0

I’ve been trying to find an answer to this and it seems that “going on holiday” is a standard phrase for British English. I’m not a native English speaker and “going for a holiday” seems much more natural for me.

Is it wrong? Why is the article omitted?

migrated from english.stackexchange.com Apr 27 at 2:20

This question came from our site for linguists, etymologists, and serious English language enthusiasts.

  • One is using it as a mass noun (a generic activity), the other as something specific (referencing a particular trip). If I'm off work, I could say that I'm on holiday. But if I'm actually travelling somewhere, I could say that I'm on a holiday. (Although I'd tend to use vacation rather than holiday in both cases.) Either is fine. You may be right that the article is dropped more often in the UK, but I'm not sure. I've heard it used both ways. (Then again, I'm in Canada.) – Jason Bassford Apr 26 at 17:16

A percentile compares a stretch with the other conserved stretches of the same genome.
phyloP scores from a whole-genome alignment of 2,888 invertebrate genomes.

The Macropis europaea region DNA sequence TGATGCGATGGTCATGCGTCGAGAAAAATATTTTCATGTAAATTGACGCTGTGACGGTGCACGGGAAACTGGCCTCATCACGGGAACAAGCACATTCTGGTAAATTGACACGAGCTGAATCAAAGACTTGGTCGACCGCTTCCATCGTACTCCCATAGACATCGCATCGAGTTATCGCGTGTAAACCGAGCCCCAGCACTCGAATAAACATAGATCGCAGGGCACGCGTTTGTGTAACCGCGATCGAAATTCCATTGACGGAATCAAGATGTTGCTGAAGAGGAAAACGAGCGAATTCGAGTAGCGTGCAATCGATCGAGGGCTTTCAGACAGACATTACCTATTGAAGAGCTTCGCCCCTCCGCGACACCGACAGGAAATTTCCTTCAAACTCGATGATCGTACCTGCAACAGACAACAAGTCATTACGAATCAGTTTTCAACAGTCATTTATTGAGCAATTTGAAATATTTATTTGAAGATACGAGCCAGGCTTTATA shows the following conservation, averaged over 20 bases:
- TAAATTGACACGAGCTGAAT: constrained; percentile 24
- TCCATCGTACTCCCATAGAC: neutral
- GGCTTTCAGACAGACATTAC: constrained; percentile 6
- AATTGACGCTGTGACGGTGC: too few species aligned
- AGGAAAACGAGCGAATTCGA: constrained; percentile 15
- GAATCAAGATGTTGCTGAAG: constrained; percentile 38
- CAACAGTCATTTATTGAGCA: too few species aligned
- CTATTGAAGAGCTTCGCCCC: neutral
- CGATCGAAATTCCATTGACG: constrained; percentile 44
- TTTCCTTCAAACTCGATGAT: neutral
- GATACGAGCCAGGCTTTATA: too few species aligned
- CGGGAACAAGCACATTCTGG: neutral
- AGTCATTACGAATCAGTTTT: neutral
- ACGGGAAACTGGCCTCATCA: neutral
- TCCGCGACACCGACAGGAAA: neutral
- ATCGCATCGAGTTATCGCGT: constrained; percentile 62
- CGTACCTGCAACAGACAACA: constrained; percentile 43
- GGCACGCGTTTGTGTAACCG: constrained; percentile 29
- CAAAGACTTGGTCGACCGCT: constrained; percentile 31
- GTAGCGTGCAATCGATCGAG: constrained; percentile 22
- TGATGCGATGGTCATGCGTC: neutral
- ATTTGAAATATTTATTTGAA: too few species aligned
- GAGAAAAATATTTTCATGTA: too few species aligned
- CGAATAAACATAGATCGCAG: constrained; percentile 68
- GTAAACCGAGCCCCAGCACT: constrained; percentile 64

• 1
    Welcome to EL&U. We need additional context to provide an accurate answer, as there are multiple things go on holiday and go on a holiday can mean, in both British and American Englishes. Going for a holiday similarly can mean the same thing as going on a holiday, but can also mean something different. Please edit your post to describe the situation. – choster Apr 26 at 17:22
  • 1
    If you're in the US you're going on a holiday (or going on vacation). If you're in the UK you just go on holiday. – Hot Licks Apr 26 at 18:25

Your Answer

By clicking “Post Your Answer”, you agree to our terms of service, privacy policy and cookie policy